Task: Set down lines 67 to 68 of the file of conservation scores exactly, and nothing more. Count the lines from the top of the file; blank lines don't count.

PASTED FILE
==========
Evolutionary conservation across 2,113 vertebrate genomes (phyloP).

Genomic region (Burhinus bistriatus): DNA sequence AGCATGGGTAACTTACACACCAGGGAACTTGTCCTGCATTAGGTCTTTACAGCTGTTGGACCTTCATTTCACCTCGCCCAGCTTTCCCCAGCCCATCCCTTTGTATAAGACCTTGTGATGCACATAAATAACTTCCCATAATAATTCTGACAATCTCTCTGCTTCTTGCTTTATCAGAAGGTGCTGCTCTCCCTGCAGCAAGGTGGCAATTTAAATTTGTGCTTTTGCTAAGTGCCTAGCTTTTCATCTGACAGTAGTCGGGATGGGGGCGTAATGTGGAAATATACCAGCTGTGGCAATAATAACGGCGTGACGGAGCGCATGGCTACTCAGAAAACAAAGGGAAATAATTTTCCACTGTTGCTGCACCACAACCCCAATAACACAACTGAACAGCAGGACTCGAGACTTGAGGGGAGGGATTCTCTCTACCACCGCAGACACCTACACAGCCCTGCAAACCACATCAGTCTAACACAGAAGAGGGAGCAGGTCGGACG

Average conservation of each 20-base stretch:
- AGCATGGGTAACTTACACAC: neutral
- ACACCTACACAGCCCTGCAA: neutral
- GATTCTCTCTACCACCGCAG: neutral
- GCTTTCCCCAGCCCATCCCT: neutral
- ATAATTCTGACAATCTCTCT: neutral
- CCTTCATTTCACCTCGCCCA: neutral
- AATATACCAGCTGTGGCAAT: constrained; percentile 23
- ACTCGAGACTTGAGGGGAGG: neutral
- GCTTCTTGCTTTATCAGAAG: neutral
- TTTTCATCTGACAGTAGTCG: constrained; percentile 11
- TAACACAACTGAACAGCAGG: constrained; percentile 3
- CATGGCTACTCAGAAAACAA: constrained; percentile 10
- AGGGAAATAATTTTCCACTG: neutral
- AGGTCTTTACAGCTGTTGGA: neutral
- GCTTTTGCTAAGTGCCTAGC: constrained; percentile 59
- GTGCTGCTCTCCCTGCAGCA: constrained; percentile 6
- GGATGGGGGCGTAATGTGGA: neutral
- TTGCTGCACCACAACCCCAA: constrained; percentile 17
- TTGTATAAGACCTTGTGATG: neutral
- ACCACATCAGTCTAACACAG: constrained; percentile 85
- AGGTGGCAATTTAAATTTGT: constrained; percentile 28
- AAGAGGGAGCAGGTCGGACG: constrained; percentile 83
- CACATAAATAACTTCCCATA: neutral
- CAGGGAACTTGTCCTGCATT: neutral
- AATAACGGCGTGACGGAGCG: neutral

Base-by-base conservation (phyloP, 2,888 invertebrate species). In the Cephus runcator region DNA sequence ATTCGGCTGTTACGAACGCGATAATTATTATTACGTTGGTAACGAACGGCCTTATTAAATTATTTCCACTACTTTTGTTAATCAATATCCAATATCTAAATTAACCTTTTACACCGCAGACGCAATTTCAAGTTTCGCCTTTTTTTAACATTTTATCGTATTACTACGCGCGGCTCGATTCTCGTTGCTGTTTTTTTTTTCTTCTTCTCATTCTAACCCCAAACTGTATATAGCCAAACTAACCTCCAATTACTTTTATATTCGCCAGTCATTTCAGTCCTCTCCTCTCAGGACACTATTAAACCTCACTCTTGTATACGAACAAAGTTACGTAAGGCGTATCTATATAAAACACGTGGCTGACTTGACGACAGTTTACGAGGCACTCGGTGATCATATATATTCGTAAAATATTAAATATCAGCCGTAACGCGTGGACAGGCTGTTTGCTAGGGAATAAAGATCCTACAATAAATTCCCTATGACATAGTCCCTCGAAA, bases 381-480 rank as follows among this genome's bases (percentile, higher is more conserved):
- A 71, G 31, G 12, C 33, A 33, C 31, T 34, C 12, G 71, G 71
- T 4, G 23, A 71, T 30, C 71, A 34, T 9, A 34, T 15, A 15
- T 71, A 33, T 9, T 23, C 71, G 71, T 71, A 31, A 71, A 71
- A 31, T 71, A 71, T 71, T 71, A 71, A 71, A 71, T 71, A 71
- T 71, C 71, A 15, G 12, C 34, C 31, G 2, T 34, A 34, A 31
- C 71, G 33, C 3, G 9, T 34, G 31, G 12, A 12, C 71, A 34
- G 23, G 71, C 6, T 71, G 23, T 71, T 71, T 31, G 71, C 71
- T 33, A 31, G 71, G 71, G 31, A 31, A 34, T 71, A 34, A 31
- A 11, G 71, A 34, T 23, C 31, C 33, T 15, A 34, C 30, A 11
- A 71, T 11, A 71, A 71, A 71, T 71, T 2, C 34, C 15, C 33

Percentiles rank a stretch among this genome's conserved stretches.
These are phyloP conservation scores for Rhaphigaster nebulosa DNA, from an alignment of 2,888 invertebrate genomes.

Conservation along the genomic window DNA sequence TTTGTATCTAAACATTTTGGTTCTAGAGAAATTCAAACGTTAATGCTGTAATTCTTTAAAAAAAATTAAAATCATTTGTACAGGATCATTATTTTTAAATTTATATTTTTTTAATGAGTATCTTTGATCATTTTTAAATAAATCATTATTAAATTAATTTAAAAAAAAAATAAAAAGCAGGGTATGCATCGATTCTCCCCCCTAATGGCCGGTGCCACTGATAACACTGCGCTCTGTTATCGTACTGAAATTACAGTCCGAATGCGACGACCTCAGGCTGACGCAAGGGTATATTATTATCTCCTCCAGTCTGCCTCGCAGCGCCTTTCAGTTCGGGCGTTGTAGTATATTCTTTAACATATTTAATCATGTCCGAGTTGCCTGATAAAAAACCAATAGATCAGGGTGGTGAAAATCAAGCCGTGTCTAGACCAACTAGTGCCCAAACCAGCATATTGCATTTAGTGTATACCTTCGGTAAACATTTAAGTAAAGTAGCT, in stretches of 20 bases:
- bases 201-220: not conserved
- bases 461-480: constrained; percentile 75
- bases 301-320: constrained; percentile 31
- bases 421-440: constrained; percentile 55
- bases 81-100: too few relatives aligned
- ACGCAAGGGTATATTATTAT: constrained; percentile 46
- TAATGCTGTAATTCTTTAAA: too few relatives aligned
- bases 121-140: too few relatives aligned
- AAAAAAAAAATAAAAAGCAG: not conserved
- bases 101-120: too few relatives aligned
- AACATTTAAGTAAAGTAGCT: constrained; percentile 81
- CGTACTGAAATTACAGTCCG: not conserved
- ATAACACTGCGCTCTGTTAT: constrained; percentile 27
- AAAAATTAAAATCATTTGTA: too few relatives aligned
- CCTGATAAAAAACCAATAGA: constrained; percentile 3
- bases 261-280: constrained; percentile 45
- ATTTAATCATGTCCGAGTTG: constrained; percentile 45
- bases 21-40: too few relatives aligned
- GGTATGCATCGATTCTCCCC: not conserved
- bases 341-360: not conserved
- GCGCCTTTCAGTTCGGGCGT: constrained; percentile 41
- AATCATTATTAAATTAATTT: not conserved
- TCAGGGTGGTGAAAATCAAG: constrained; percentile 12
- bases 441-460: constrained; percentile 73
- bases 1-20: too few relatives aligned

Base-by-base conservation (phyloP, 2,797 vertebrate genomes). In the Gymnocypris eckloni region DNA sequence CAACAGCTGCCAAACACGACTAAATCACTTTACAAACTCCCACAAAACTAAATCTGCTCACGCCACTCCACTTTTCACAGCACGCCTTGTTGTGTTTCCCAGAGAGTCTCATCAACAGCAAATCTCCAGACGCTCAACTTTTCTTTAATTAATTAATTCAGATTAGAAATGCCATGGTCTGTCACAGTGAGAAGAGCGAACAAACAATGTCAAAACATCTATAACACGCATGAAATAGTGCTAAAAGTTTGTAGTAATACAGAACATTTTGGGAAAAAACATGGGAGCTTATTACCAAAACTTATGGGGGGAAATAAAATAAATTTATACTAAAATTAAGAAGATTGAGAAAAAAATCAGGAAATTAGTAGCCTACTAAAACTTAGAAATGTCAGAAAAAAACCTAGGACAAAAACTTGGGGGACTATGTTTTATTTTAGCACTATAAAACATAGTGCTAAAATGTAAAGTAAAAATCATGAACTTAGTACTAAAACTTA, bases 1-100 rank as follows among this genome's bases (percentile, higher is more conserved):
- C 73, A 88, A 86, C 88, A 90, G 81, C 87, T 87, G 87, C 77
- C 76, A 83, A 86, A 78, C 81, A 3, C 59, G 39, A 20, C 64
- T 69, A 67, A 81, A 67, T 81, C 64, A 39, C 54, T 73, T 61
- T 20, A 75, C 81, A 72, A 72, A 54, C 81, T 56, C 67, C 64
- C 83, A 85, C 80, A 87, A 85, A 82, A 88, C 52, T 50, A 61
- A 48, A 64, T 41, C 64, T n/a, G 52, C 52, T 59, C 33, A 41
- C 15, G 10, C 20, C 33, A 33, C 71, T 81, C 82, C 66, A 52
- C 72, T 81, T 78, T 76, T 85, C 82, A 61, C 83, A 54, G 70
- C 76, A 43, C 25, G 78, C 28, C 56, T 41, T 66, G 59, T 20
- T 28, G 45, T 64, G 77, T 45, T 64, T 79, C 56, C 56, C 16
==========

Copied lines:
- bases 1-20: too few relatives aligned

Base-by-base conservation (phyloP, 2,797 vertebrate genomes). In the Gymnocypris eckloni region DNA sequence CAACAGCTGCCAAACACGACTAAATCACTTTACAAACTCCCACAAAACTAAATCTGCTCACGCCACTCCACTTTTCACAGCACGCCTTGTTGTGTTTCCCAGAGAGTCTCATCAACAGCAAATCTCCAGACGCTCAACTTTTCTTTAATTAATTAATTCAGATTAGAAATGCCATGGTCTGTCACAGTGAGAAGAGCGAACAAACAATGTCAAAACATCTATAACACGCATGAAATAGTGCTAAAAGTTTGTAGTAATACAGAACATTTTGGGAAAAAACATGGGAGCTTATTACCAAAACTTATGGGGGGAAATAAAATAAATTTATACTAAAATTAAGAAGATTGAGAAAAAAATCAGGAAATTAGTAGCCTACTAAAACTTAGAAATGTCAGAAAAAAACCTAGGACAAAAACTTGGGGGACTATGTTTTATTTTAGCACTATAAAACATAGTGCTAAAATGTAAAGTAAAAATCATGAACTTAGTACTAAAACTTA, bases 1-100 rank as follows among this genome's bases (percentile, higher is more conserved):